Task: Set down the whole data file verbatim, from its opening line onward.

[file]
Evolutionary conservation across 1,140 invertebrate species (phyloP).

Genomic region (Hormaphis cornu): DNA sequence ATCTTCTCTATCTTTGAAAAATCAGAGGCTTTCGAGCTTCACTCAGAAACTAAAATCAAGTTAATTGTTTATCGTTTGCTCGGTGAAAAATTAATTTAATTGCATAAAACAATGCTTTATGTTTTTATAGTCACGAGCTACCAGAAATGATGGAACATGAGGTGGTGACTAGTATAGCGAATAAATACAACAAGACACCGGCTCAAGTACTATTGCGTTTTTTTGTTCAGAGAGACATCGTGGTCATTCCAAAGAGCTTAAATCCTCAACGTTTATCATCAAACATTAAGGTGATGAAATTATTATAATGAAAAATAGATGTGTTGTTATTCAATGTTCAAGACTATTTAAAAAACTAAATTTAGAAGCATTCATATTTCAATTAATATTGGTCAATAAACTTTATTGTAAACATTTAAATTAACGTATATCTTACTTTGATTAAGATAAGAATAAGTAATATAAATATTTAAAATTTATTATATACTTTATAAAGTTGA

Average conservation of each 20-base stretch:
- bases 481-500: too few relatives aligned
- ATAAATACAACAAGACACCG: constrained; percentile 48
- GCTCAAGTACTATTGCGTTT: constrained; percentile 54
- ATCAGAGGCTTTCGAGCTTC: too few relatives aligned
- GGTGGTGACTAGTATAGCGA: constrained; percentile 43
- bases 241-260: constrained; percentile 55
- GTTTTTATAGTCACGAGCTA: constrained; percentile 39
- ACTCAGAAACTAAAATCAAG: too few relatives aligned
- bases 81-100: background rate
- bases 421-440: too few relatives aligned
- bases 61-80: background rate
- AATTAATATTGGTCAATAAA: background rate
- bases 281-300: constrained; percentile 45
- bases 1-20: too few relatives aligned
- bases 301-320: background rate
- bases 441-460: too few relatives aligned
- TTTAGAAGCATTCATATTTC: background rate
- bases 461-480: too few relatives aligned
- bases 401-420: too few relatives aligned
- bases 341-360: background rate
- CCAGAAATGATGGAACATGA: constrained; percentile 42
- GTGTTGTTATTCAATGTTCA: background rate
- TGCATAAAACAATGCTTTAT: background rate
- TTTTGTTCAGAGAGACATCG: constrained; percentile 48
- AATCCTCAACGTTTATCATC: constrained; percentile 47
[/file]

Evolutionary conservation across 1,140 invertebrate species (phyloP).

Genomic region (Hormaphis cornu): DNA sequence ATCTTCTCTATCTTTGAAAAATCAGAGGCTTTCGAGCTTCACTCAGAAACTAAAATCAAGTTAATTGTTTATCGTTTGCTCGGTGAAAAATTAATTTAATTGCATAAAACAATGCTTTATGTTTTTATAGTCACGAGCTACCAGAAATGATGGAACATGAGGTGGTGACTAGTATAGCGAATAAATACAACAAGACACCGGCTCAAGTACTATTGCGTTTTTTTGTTCAGAGAGACATCGTGGTCATTCCAAAGAGCTTAAATCCTCAACGTTTATCATCAAACATTAAGGTGATGAAATTATTATAATGAAAAATAGATGTGTTGTTATTCAATGTTCAAGACTATTTAAAAAACTAAATTTAGAAGCATTCATATTTCAATTAATATTGGTCAATAAACTTTATTGTAAACATTTAAATTAACGTATATCTTACTTTGATTAAGATAAGAATAAGTAATATAAATATTTAAAATTTATTATATACTTTATAAAGTTGA

Average conservation of each 20-base stretch:
- bases 481-500: too few relatives aligned
- ATAAATACAACAAGACACCG: constrained; percentile 48
- GCTCAAGTACTATTGCGTTT: constrained; percentile 54
- ATCAGAGGCTTTCGAGCTTC: too few relatives aligned
- GGTGGTGACTAGTATAGCGA: constrained; percentile 43
- bases 241-260: constrained; percentile 55
- GTTTTTATAGTCACGAGCTA: constrained; percentile 39
- ACTCAGAAACTAAAATCAAG: too few relatives aligned
- bases 81-100: background rate
- bases 421-440: too few relatives aligned
- bases 61-80: background rate
- AATTAATATTGGTCAATAAA: background rate
- bases 281-300: constrained; percentile 45
- bases 1-20: too few relatives aligned
- bases 301-320: background rate
- bases 441-460: too few relatives aligned
- TTTAGAAGCATTCATATTTC: background rate
- bases 461-480: too few relatives aligned
- bases 401-420: too few relatives aligned
- bases 341-360: background rate
- CCAGAAATGATGGAACATGA: constrained; percentile 42
- GTGTTGTTATTCAATGTTCA: background rate
- TGCATAAAACAATGCTTTAT: background rate
- TTTTGTTCAGAGAGACATCG: constrained; percentile 48
- AATCCTCAACGTTTATCATC: constrained; percentile 47